Department of Education Interprets Title IX to Protect LGBTQ+ Students

The Department of Education issued on June 16, 2021, a Notice of Interpretation concluding that Title IX prohibits discrimination on the basis of sexual orientation and gender identity. Accordingly, the Department will now “fully enforce Title IX to prohibit discrimination based on sexual orientation and gender identity in education programs and activities that receive Federal financial assistance from the Department.”

In the Notice, the Department Continue reading “Department of Education Interprets Title IX to Protect LGBTQ+ Students”

Why You Should Require Students to Get Vaccinated as COVID Retreats

We have entered a new phase in the COVID-19 pandemic in the United States.

We no longer wake up every day to increasing numbers of deaths, infections, and reminders about social distancing and vaccine shortages. Instead, we now read about record low numbers of infections, limited fatalities, and a domestic surplus of vaccine so large that we are now vaccinating children as young as 12 and may be exporting it by June.

And, just last week, the CDC dispensed with mask guidance for vaccinated people. This prompted President Biden to host his first “maskless” appearance of his presidency. For college leaders planning the summer and fall semesters, it’s a 180-degree turnaround that we were afraid to hope for just last year.

Yet here we are. The question now vexing colleges is how to safely reopen on-ground learning with a pandemic in retreat. It’s a nice problem to have, but it still has to be solved.

To read the full text of this article by Duane Morris partner Edward M. Cramp, please visit the University Business website.

COVID-19 Can Change Everything—If We Let It

According to Dave Clayton, senior vice president of consumer insights at Strada Education Network, hybrid education “was a consistently popular option” throughout a recent survey taken by his organization. It beat out both online and in-person when it came to which option Americans were likely to recommend, as well as which option offered the best preparation for joining the workforce.

Will this change higher education? Of course it will. The market to find students gets more competitive for colleges every year. That trend is predicted to continue long into the future. If today’s junior high schoolers already know that they want “both,” this shift in consumer demand won’t go unnoticed. If college leadership wants the freshman class of 2026 to enroll in their institution, they would be foolish not to adapt.

To read the full text of this article by Duane Morris partner Edward M. Cramp, please visit the University Business website.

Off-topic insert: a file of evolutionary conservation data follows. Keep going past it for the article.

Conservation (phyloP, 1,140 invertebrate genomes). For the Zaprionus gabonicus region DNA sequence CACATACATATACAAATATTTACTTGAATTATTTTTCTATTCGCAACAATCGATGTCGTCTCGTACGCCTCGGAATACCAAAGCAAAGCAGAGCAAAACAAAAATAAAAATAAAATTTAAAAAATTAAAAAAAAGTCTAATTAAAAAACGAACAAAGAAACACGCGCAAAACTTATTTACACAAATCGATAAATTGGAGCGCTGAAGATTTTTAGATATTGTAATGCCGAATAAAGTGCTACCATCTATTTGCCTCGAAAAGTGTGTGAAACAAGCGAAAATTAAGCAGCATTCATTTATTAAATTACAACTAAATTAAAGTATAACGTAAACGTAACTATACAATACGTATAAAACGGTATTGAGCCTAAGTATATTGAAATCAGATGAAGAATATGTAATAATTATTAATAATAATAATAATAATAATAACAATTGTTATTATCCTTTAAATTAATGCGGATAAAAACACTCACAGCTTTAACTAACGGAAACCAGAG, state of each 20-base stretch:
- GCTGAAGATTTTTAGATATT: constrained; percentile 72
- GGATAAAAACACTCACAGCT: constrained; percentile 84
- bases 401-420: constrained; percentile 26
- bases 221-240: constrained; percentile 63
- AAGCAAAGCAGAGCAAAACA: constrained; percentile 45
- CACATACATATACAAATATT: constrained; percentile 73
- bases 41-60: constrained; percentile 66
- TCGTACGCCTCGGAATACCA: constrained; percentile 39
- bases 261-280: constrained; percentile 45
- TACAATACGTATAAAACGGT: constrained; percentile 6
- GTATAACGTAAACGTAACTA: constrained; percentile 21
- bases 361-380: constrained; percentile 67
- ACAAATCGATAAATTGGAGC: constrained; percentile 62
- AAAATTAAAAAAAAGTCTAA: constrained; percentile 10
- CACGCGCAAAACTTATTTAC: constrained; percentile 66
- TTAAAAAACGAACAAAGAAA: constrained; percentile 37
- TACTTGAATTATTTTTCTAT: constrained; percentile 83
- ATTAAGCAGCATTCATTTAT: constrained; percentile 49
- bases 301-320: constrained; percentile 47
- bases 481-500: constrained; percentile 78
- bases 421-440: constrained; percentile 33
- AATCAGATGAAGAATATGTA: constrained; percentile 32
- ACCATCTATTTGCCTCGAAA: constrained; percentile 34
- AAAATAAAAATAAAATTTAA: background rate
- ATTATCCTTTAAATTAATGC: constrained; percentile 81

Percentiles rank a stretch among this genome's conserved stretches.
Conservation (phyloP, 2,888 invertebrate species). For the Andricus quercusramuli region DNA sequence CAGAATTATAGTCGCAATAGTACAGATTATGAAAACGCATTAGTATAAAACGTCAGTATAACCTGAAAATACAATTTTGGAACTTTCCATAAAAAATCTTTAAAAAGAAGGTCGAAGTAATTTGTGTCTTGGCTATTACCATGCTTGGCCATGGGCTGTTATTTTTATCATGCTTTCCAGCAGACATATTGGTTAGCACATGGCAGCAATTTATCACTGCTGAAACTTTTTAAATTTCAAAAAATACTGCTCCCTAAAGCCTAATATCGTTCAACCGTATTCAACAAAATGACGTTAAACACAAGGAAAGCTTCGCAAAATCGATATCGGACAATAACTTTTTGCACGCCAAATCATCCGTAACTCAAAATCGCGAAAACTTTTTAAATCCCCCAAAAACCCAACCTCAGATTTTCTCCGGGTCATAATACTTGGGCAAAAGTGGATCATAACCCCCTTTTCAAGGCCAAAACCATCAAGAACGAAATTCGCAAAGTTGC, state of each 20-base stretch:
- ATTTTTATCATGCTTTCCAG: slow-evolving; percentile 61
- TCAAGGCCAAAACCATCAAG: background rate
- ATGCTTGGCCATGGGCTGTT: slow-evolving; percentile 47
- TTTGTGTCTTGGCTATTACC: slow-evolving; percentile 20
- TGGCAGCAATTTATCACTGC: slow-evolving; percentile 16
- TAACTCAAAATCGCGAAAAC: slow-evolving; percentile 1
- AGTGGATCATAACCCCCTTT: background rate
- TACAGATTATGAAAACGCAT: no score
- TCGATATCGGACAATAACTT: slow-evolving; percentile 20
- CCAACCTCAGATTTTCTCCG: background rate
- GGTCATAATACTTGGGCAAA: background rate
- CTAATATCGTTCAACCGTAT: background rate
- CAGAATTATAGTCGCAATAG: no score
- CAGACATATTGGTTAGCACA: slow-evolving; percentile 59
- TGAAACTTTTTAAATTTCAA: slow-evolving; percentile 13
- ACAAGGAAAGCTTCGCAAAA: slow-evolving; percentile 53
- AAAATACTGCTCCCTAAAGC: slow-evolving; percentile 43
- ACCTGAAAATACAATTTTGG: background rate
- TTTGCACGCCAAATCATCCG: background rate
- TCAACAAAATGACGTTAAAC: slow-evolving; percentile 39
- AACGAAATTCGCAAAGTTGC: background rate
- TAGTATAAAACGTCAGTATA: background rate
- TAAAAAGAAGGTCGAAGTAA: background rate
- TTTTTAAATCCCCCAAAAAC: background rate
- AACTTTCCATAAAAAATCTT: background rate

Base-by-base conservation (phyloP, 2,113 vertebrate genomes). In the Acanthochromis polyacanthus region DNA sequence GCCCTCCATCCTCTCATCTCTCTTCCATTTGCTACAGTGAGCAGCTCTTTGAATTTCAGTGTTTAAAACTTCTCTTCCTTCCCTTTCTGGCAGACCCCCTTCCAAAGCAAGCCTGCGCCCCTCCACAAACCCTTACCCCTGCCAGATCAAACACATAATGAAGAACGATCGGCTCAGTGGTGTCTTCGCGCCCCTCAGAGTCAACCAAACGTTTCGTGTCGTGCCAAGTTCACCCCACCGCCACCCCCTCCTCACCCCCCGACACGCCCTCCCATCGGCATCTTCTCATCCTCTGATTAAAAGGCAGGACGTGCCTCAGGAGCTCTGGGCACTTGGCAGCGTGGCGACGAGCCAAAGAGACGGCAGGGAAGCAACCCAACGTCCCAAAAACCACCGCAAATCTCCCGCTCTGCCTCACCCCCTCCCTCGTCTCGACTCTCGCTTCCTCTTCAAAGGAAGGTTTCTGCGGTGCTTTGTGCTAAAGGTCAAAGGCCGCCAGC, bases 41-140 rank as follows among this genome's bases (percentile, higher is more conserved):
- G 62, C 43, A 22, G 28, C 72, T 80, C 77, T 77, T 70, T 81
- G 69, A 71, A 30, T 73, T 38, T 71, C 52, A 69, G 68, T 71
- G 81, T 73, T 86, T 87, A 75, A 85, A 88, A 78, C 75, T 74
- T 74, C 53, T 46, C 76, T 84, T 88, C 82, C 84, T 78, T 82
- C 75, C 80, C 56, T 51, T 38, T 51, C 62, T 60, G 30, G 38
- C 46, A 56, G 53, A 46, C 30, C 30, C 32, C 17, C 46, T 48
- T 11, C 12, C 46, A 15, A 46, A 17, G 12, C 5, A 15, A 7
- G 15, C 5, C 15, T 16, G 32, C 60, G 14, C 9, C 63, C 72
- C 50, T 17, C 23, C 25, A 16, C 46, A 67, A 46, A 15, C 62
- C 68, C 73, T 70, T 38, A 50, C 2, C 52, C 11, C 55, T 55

Colleges Fear COVID-19 Spread, Class Actions Over Tuition When Welcoming Back Students

Colleges and universities across the country are beginning to figure out what the fall semester for students will look like. In-house counsel at the schools that have chosen to bring students back to campus full-time need to worry about furthering the spread of the new coronavirus and class action litigation over refunds for tuition, housing and service fees.

It is too early to tell how courts will rule on these kinds of lawsuits, Ed Cramp, a partner at Duane Morris in San Diego said. From his perspective, how education is delivered to a student is not something guaranteed by the university. However, the suits asking for a refund of fees for services not used could be problematic.

“The issue for the institutions is that many of them just don’t have the money. It is not a matter of, ‘Let me just write you a check,’” Cramp said.

To read the full text of this article in Corporate Counsel magazine quoting Duane Morris partner Ed Cramp, please visit law.com (subscription required).

OCR Provides Practical Pointers for Postsecondary Institutions to Meet Civil Rights Obligations In Distance Learning Environments

The U.S. Department of Education’s Office for Civil Rights recently issued a FAQ in its continuing effort to address civil rights issues during the COVID-19 pandemic.  The new guidance focused on disability accommodations, Title IX, and harassment issues.

The overall message was to again remind postsecondary institutions to “stay the course” with their civil rights obligations.  Institutions must continue to engage in the interactive process and provide disability accommodations that do not fundamentally alter the academic program and/or are undue burdens.  Institutions must also continue to receive, investigate, and resolve harassment complaints.  Institutions should adapt their policies to the new distance learning environment, and, if they do, they must inform students, faculty, and staff of any changes.

OCR also offered practical advice for how institutions can meet their civil rights obligations (and take advantage of new technology in doing so):  Continue reading “OCR Provides Practical Pointers for Postsecondary Institutions to Meet Civil Rights Obligations In Distance Learning Environments”

U.S. Department of Education Issues COVID-19 Guidance

Due to the outbreak of coronavirus (COVID-19), the Centers for Disease Control and Prevention recommends that institutions of higher education consider postponing or canceling upcoming study abroad or foreign exchange programs. However, this advice has raised pressing questions about how this would affect Title IV, Higher Education Act (HEA) federal financial aid and a student’s ability to finish the term if a program is interrupted or canceled. In response, on March 5, 2020, the U.S. Department of Education’s office of Federal Student Aid (FSA) offered guidance permitting temporary flexibility and clarifying how higher education institutions can continue to comply with Title IV regulations for students whose activities are impacted by COVID-19.

View the full Alert on the Duane Morris LLP website.